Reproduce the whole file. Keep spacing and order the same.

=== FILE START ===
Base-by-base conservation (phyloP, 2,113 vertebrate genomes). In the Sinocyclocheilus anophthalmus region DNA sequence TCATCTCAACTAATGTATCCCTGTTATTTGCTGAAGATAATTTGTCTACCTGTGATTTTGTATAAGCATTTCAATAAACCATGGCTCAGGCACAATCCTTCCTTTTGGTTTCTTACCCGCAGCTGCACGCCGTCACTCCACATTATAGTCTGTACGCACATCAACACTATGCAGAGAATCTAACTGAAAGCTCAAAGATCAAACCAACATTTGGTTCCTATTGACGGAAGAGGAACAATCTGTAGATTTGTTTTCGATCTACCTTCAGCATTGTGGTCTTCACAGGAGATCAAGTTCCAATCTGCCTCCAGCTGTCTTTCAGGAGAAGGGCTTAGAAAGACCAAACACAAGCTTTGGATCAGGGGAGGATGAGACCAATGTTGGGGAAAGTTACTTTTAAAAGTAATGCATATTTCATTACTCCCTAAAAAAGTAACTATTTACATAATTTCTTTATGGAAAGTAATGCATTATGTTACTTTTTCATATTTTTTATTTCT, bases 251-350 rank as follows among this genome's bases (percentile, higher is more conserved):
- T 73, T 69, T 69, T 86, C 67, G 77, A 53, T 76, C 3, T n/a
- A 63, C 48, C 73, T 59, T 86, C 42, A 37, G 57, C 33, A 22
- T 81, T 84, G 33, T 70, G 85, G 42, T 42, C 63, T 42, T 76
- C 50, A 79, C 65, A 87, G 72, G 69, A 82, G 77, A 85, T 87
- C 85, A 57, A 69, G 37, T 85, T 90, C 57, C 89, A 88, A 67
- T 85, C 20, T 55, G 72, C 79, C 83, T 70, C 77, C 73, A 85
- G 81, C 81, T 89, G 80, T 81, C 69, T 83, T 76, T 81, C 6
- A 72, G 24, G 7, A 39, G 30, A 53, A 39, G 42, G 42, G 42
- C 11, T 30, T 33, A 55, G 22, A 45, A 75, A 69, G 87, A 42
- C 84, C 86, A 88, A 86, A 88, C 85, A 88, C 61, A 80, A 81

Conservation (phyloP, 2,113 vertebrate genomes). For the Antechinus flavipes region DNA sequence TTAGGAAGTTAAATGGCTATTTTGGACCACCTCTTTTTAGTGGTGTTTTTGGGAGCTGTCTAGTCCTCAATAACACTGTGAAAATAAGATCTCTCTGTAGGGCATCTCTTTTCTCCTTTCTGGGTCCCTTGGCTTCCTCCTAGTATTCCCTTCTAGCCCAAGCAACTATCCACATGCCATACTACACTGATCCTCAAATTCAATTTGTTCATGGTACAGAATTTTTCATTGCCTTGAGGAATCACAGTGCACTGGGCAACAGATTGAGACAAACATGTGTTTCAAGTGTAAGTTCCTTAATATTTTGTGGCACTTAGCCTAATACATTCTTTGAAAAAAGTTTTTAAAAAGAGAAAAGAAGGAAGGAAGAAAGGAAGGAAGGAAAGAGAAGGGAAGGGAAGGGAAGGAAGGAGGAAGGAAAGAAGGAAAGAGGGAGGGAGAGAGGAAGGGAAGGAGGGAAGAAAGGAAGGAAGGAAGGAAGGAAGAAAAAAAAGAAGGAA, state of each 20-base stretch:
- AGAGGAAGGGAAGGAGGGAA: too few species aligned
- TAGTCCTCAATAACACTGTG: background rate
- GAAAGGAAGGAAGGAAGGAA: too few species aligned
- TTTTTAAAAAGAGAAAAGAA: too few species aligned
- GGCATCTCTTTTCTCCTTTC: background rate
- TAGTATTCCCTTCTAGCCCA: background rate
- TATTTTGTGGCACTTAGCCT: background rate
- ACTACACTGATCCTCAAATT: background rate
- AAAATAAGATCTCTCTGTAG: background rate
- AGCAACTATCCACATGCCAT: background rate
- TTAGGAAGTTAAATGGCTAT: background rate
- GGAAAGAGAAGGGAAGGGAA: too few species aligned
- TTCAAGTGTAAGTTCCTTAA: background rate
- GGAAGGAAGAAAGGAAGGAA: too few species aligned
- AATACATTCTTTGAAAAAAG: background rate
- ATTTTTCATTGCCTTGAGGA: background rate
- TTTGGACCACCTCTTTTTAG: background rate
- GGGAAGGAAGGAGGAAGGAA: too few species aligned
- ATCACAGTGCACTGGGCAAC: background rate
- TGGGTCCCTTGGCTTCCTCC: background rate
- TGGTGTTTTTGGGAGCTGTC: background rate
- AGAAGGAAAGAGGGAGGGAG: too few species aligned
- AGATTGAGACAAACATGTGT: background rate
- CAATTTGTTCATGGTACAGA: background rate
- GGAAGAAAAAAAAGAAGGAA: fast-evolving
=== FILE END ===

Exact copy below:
Base-by-base conservation (phyloP, 2,113 vertebrate genomes). In the Sinocyclocheilus anophthalmus region DNA sequence TCATCTCAACTAATGTATCCCTGTTATTTGCTGAAGATAATTTGTCTACCTGTGATTTTGTATAAGCATTTCAATAAACCATGGCTCAGGCACAATCCTTCCTTTTGGTTTCTTACCCGCAGCTGCACGCCGTCACTCCACATTATAGTCTGTACGCACATCAACACTATGCAGAGAATCTAACTGAAAGCTCAAAGATCAAACCAACATTTGGTTCCTATTGACGGAAGAGGAACAATCTGTAGATTTGTTTTCGATCTACCTTCAGCATTGTGGTCTTCACAGGAGATCAAGTTCCAATCTGCCTCCAGCTGTCTTTCAGGAGAAGGGCTTAGAAAGACCAAACACAAGCTTTGGATCAGGGGAGGATGAGACCAATGTTGGGGAAAGTTACTTTTAAAAGTAATGCATATTTCATTACTCCCTAAAAAAGTAACTATTTACATAATTTCTTTATGGAAAGTAATGCATTATGTTACTTTTTCATATTTTTTATTTCT, bases 251-350 rank as follows among this genome's bases (percentile, higher is more conserved):
- T 73, T 69, T 69, T 86, C 67, G 77, A 53, T 76, C 3, T n/a
- A 63, C 48, C 73, T 59, T 86, C 42, A 37, G 57, C 33, A 22
- T 81, T 84, G 33, T 70, G 85, G 42, T 42, C 63, T 42, T 76
- C 50, A 79, C 65, A 87, G 72, G 69, A 82, G 77, A 85, T 87
- C 85, A 57, A 69, G 37, T 85, T 90, C 57, C 89, A 88, A 67
- T 85, C 20, T 55, G 72, C 79, C 83, T 70, C 77, C 73, A 85
- G 81, C 81, T 89, G 80, T 81, C 69, T 83, T 76, T 81, C 6
- A 72, G 24, G 7, A 39, G 30, A 53, A 39, G 42, G 42, G 42
- C 11, T 30, T 33, A 55, G 22, A 45, A 75, A 69, G 87, A 42
- C 84, C 86, A 88, A 86, A 88, C 85, A 88, C 61, A 80, A 81

Conservation (phyloP, 2,113 vertebrate genomes). For the Antechinus flavipes region DNA sequence TTAGGAAGTTAAATGGCTATTTTGGACCACCTCTTTTTAGTGGTGTTTTTGGGAGCTGTCTAGTCCTCAATAACACTGTGAAAATAAGATCTCTCTGTAGGGCATCTCTTTTCTCCTTTCTGGGTCCCTTGGCTTCCTCCTAGTATTCCCTTCTAGCCCAAGCAACTATCCACATGCCATACTACACTGATCCTCAAATTCAATTTGTTCATGGTACAGAATTTTTCATTGCCTTGAGGAATCACAGTGCACTGGGCAACAGATTGAGACAAACATGTGTTTCAAGTGTAAGTTCCTTAATATTTTGTGGCACTTAGCCTAATACATTCTTTGAAAAAAGTTTTTAAAAAGAGAAAAGAAGGAAGGAAGAAAGGAAGGAAGGAAAGAGAAGGGAAGGGAAGGGAAGGAAGGAGGAAGGAAAGAAGGAAAGAGGGAGGGAGAGAGGAAGGGAAGGAGGGAAGAAAGGAAGGAAGGAAGGAAGGAAGAAAAAAAAGAAGGAA, state of each 20-base stretch:
- AGAGGAAGGGAAGGAGGGAA: too few species aligned
- TAGTCCTCAATAACACTGTG: background rate
- GAAAGGAAGGAAGGAAGGAA: too few species aligned
- TTTTTAAAAAGAGAAAAGAA: too few species aligned
- GGCATCTCTTTTCTCCTTTC: background rate
- TAGTATTCCCTTCTAGCCCA: background rate
- TATTTTGTGGCACTTAGCCT: background rate
- ACTACACTGATCCTCAAATT: background rate
- AAAATAAGATCTCTCTGTAG: background rate
- AGCAACTATCCACATGCCAT: background rate
- TTAGGAAGTTAAATGGCTAT: background rate
- GGAAAGAGAAGGGAAGGGAA: too few species aligned
- TTCAAGTGTAAGTTCCTTAA: background rate
- GGAAGGAAGAAAGGAAGGAA: too few species aligned
- AATACATTCTTTGAAAAAAG: background rate
- ATTTTTCATTGCCTTGAGGA: background rate
- TTTGGACCACCTCTTTTTAG: background rate
- GGGAAGGAAGGAGGAAGGAA: too few species aligned
- ATCACAGTGCACTGGGCAAC: background rate
- TGGGTCCCTTGGCTTCCTCC: background rate
- TGGTGTTTTTGGGAGCTGTC: background rate
- AGAAGGAAAGAGGGAGGGAG: too few species aligned
- AGATTGAGACAAACATGTGT: background rate
- CAATTTGTTCATGGTACAGA: background rate
- GGAAGAAAAAAAAGAAGGAA: fast-evolving